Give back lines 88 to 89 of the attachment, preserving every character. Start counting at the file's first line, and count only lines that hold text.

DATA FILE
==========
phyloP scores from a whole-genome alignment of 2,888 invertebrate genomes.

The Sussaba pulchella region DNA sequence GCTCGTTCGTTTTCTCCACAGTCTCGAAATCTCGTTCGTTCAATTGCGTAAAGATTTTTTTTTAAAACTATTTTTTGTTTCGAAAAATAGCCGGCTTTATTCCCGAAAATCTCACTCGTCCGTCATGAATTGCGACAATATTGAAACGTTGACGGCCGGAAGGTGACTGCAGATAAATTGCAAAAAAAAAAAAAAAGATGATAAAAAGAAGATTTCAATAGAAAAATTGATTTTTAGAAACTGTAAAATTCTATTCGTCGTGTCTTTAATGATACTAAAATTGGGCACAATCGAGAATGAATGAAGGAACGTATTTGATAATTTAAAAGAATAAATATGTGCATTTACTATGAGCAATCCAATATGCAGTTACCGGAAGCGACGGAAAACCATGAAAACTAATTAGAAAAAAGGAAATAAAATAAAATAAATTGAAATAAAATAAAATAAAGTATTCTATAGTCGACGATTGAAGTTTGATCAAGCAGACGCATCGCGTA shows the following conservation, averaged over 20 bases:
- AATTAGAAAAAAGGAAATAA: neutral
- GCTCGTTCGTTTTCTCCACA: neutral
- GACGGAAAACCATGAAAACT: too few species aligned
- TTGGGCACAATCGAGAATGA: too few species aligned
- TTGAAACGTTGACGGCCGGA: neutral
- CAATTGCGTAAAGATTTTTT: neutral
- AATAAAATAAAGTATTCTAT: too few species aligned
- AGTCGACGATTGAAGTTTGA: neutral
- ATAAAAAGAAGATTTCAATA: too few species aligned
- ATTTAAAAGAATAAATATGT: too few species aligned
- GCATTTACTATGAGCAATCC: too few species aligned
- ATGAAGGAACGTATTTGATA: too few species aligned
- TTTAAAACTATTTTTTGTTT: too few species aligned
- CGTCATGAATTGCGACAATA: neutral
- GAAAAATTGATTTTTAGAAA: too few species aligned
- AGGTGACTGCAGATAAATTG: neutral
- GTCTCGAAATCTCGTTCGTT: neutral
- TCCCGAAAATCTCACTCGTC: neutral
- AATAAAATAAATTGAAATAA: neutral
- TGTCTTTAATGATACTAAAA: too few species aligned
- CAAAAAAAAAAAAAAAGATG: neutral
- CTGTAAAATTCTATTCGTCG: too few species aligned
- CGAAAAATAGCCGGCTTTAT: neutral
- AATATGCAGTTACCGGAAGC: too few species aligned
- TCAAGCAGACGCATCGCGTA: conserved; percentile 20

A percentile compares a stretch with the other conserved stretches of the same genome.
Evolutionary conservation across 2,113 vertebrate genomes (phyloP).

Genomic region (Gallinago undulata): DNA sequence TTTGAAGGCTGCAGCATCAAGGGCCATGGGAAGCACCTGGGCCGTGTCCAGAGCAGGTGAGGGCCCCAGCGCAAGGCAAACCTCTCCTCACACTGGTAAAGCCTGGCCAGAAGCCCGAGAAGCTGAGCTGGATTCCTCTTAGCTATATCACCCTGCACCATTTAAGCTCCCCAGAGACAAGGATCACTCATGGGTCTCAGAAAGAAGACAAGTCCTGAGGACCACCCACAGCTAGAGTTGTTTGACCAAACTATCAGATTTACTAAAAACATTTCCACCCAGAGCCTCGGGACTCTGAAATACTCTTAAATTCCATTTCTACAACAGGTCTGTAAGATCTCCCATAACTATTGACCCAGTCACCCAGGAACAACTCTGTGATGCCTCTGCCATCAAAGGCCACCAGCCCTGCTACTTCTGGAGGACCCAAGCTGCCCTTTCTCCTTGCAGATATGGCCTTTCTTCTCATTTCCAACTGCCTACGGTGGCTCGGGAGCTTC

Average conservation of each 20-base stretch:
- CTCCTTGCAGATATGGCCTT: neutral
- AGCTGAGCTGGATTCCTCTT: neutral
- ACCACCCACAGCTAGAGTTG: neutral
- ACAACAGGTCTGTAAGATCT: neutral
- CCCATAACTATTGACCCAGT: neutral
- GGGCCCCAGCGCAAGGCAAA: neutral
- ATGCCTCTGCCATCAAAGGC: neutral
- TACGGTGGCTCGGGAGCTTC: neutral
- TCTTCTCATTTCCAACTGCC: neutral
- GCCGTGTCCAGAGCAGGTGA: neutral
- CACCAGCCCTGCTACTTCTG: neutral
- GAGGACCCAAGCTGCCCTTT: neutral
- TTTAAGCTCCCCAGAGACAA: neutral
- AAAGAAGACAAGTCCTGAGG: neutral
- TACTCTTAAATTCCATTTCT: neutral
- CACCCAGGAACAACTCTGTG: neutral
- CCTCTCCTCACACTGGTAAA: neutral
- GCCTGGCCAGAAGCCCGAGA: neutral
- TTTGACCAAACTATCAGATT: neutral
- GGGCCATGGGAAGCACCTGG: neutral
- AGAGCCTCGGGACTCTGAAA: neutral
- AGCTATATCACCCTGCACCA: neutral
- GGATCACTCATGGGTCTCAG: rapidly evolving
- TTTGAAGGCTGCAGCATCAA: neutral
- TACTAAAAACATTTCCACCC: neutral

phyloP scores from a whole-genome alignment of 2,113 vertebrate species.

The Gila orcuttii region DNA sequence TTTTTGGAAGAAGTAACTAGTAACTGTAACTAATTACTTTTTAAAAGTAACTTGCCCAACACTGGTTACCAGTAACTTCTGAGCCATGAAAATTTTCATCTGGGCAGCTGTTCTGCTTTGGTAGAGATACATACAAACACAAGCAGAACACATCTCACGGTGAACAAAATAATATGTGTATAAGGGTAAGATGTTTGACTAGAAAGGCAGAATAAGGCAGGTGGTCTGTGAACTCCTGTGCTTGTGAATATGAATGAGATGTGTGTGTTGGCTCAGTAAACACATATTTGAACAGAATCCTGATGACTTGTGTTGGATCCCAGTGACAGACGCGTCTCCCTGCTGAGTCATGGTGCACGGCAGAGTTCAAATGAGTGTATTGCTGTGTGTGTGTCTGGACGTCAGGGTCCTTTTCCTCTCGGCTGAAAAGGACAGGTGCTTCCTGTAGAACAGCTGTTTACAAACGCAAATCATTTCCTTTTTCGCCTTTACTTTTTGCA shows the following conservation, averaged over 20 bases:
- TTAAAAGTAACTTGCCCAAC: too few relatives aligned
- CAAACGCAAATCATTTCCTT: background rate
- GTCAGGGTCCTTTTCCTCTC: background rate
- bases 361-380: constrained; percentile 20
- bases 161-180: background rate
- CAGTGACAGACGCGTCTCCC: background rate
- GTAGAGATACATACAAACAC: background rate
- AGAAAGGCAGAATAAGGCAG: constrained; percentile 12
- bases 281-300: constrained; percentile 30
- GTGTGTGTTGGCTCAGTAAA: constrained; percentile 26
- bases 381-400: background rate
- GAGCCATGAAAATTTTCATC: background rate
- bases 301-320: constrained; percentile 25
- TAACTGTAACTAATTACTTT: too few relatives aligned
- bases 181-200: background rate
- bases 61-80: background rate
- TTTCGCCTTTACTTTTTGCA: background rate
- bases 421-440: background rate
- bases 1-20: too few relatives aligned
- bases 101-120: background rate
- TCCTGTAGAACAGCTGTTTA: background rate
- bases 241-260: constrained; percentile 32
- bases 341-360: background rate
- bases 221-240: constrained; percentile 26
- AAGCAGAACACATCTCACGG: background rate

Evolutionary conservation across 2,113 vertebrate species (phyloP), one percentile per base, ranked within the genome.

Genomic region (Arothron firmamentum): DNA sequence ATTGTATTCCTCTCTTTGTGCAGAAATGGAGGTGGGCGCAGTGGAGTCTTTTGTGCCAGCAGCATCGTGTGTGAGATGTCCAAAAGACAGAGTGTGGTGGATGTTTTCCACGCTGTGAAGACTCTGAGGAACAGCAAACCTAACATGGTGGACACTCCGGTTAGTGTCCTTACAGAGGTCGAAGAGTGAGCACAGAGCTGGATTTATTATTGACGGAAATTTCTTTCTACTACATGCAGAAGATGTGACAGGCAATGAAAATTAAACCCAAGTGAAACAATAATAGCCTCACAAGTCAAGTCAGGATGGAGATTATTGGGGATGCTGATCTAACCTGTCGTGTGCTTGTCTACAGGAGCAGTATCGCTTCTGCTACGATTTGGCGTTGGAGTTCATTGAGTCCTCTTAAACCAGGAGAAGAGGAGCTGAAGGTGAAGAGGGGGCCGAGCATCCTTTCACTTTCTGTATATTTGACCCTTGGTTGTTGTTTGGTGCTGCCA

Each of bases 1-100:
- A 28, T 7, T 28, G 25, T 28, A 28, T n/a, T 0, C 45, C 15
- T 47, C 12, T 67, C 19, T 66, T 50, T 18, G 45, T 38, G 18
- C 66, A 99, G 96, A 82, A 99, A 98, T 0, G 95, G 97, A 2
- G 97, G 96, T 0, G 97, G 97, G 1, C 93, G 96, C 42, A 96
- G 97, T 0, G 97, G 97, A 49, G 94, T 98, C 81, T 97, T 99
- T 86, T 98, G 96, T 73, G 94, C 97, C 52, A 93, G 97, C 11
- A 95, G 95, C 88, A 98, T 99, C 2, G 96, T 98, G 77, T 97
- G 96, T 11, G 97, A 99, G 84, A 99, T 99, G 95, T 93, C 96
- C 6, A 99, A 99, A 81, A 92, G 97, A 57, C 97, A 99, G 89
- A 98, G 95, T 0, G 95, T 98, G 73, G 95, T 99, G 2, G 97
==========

- T 47, C 12, T 67, C 19, T 66, T 50, T 18, G 45, T 38, G 18
- C 66, A 99, G 96, A 82, A 99, A 98, T 0, G 95, G 97, A 2